Guide to Your Rights & Responsibilities as a Renter | MoneyGeek

At its core, renting a house or apartment is pretty simple: You pay someone for the right to live on their property. But the realities of renting are vastly more complicated. Many laws are in place to protect renters as well as landlords. This guide will explain the rights and responsibilities of renters. We'll also give you tips for handling situations that go awry.

Find Rental Housing Help

Nonprofit and government-sponsored counseling services are available in every state to provide advice on renting a home, credit issues, landlord disputes, low income housing and more. These agencies can help those who qualify find affordable housing, manage rent payments, maintain property and avoid eviction. Use this rental help search tool to find rental assistance and counseling in your area.


    How to Protect Yourself as a Renter

    Before Renting: Be Prepared

    The rental process can be tricky. By doing your homework ahead of time, you can prevent headaches later on. Here are some of the important steps to take before renting a home.

    Research the Landlord and Property

    It pays to know what you're getting into. If the property has hundreds of units and the landlord is a well-established company, a quick online search will likely find a wide range of tenant reviews. If the property is a single unit, you might have to dig deeper for feedback. You can also ask the landlord for references from current or previous occupants.

    Negotiating with the Landlord

    The landlord typically calls the shots, but you don't necessarily have to agree to every term. You might be able to negotiate a few points, such as notice required for moving out, the size of the security deposit and even the monthly rent.

    If the property is run by a property management company, you probably won't have much room to negotiate the terms of the lease. Still it doesn't hurt to try to adjust some of the terms. For example, the company might be willing to work with you on the rental price or the schedule for renewing the lease.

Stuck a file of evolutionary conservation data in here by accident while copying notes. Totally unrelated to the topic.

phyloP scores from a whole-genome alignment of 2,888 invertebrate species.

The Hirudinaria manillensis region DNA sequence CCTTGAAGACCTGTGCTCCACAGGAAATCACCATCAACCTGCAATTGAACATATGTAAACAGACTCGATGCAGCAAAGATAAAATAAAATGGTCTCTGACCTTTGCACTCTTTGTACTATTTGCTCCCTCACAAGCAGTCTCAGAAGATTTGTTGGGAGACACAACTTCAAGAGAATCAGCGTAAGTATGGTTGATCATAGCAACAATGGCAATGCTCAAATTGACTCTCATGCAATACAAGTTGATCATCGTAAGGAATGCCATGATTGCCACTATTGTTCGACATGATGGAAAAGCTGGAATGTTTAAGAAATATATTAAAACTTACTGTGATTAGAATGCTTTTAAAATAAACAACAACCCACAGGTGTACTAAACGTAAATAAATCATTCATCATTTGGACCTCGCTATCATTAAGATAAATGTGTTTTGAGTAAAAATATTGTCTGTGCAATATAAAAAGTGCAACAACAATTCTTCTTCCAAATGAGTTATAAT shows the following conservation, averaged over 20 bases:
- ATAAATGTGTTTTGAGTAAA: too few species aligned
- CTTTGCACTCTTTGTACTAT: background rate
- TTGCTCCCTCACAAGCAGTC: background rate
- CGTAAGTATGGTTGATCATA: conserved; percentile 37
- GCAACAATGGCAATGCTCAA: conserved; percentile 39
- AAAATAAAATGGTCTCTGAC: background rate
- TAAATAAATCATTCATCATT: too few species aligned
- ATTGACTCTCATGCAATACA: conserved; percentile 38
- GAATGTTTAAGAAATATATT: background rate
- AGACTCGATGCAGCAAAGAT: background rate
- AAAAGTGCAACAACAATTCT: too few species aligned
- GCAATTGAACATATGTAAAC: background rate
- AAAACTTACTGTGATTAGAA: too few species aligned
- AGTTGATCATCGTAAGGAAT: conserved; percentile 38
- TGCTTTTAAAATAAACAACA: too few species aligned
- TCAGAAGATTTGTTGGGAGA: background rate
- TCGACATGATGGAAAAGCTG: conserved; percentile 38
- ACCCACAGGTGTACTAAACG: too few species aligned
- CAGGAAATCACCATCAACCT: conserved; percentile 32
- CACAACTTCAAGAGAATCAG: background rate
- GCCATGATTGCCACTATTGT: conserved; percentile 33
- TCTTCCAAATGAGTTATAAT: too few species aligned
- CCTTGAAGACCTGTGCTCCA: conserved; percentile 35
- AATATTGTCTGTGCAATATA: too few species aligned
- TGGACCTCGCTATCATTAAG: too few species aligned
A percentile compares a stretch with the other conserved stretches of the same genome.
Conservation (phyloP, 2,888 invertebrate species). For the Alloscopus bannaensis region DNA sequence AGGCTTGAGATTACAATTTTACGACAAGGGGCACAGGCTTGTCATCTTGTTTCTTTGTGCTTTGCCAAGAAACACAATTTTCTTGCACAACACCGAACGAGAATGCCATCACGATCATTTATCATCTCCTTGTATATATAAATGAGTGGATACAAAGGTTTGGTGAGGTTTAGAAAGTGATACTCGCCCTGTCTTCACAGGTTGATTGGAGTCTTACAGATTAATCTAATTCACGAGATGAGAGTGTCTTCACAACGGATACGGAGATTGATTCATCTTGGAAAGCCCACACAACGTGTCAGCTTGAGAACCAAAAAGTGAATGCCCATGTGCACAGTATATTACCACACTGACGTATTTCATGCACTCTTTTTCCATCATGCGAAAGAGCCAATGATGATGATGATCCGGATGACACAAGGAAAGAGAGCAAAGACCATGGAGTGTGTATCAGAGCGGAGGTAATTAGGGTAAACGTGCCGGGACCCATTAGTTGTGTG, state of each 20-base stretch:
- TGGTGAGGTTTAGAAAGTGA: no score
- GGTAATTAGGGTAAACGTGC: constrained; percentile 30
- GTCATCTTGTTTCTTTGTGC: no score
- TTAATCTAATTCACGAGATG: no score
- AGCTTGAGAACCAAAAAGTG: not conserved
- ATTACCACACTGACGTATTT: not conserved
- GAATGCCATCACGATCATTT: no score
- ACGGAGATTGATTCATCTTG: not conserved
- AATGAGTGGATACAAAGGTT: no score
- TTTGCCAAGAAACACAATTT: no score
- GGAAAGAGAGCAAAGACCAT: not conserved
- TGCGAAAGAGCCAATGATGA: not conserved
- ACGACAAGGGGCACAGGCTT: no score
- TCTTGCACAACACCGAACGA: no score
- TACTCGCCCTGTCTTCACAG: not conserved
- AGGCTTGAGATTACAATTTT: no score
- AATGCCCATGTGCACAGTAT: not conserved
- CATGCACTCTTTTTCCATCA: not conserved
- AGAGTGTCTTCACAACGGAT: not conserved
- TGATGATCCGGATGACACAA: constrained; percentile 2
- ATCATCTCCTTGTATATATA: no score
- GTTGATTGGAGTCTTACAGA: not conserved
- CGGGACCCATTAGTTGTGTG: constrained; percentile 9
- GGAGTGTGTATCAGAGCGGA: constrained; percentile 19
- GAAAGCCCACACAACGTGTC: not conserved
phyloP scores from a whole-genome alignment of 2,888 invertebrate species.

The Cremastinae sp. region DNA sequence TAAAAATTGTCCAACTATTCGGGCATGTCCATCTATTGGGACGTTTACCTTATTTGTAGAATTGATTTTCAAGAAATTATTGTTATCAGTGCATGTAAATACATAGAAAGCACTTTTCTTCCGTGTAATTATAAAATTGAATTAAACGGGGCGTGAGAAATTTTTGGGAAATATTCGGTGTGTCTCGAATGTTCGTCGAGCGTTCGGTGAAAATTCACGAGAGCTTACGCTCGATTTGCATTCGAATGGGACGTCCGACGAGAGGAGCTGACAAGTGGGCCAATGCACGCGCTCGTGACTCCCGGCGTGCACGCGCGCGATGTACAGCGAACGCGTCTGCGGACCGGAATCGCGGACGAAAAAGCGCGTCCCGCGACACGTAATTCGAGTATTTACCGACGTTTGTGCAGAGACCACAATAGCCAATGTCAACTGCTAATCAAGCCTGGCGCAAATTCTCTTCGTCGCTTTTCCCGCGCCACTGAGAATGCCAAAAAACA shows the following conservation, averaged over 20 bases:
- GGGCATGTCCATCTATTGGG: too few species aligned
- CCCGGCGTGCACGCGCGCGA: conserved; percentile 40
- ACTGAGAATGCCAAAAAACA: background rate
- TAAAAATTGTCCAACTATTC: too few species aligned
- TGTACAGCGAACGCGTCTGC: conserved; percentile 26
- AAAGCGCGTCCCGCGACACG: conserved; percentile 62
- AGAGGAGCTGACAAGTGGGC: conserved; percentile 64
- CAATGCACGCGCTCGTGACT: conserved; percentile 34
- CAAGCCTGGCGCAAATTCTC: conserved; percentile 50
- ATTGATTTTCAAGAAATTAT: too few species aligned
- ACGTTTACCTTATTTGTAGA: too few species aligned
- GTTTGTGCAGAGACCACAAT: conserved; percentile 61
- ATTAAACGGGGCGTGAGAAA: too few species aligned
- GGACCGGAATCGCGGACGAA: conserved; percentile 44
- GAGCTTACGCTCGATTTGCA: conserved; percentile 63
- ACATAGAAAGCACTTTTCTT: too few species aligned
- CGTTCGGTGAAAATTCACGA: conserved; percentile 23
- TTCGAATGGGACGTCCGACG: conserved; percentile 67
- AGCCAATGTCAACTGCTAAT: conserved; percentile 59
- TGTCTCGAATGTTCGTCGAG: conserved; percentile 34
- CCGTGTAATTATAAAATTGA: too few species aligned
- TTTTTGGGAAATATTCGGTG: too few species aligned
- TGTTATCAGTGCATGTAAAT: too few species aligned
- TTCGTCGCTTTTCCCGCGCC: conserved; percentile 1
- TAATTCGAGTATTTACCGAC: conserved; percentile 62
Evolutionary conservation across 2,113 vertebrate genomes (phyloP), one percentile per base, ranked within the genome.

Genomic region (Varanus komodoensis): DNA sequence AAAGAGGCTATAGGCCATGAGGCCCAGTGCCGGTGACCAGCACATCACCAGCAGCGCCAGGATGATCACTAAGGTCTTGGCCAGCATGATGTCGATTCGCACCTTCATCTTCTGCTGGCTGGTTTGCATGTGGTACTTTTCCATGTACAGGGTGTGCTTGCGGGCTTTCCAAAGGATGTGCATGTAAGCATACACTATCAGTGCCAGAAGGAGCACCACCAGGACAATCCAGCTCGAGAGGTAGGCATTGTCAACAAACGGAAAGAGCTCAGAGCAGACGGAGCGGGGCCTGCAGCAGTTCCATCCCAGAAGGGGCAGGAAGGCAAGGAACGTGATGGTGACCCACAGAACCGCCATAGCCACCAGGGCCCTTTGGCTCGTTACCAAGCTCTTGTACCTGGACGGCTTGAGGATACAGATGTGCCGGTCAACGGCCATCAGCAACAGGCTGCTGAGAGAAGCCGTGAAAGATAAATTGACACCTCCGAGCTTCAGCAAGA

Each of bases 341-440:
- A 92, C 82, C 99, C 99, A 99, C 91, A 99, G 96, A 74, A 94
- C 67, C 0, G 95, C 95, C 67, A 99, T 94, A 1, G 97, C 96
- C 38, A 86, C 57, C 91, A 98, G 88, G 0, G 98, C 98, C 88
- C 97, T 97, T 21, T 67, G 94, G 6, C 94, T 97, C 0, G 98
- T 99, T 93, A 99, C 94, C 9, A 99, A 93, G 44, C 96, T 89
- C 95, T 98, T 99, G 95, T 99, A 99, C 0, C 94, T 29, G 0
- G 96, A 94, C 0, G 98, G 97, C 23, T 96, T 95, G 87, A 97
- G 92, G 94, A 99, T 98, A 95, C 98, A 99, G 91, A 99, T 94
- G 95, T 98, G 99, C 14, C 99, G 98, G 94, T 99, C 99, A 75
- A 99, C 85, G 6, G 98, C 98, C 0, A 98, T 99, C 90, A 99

Understand the Lease

    Always read the lease carefully and ask for clarification if there are any parts you don't understand. The landlord or the landlord's representative should be able to explain what a provision means or how it works. The last thing you want is to misunderstand something that ends up becoming an important issue later on.

    Most states have laws that will require any lease provisions have to be in writing if they are to be enforced. Get any verbal agreements you make with the landlord in writing: It will make things easier for both of you in the long run. And don't forget to make a copy of your lease and put it in the cloud or somewhere else you can retrieve it easily.

    Property Inspection Walkthrough

    Before you sign anything, take a close look at the apartment or house and document any existing damages. If you overlook anything, you might end up having to pay for it when you move out. Take photos with your smart phone and send your landlord a (cordial) email listing the damages. If you spot anything major, you might also be able to change units or negotiate down the monthly rent.

    The Importance of Renter's Insurance

    The landlord probably has insurance, but it only covers his property—not yours. All your possessions, from clothing and electronics to family heirlooms, will almost certainly not be covered by your landlord's insurance. That's why you should consider getting renter's insurance as soon as you move in. Renter's insurance covers your property, especially against damage or theft, while it is located at the rental property. For more information about renter's insurance, check out our renter's insurance page.

    Beware of Rental Scams

    Rental scams are on the rise. And we're not just talking about landlords who never give back security deposits. Increasingly, scammers are taking rent money and deposits for properties that they don't even own. Remember that if something feels "off," it probably is. In addition to listening to your gut, watch for the following scam warning signs.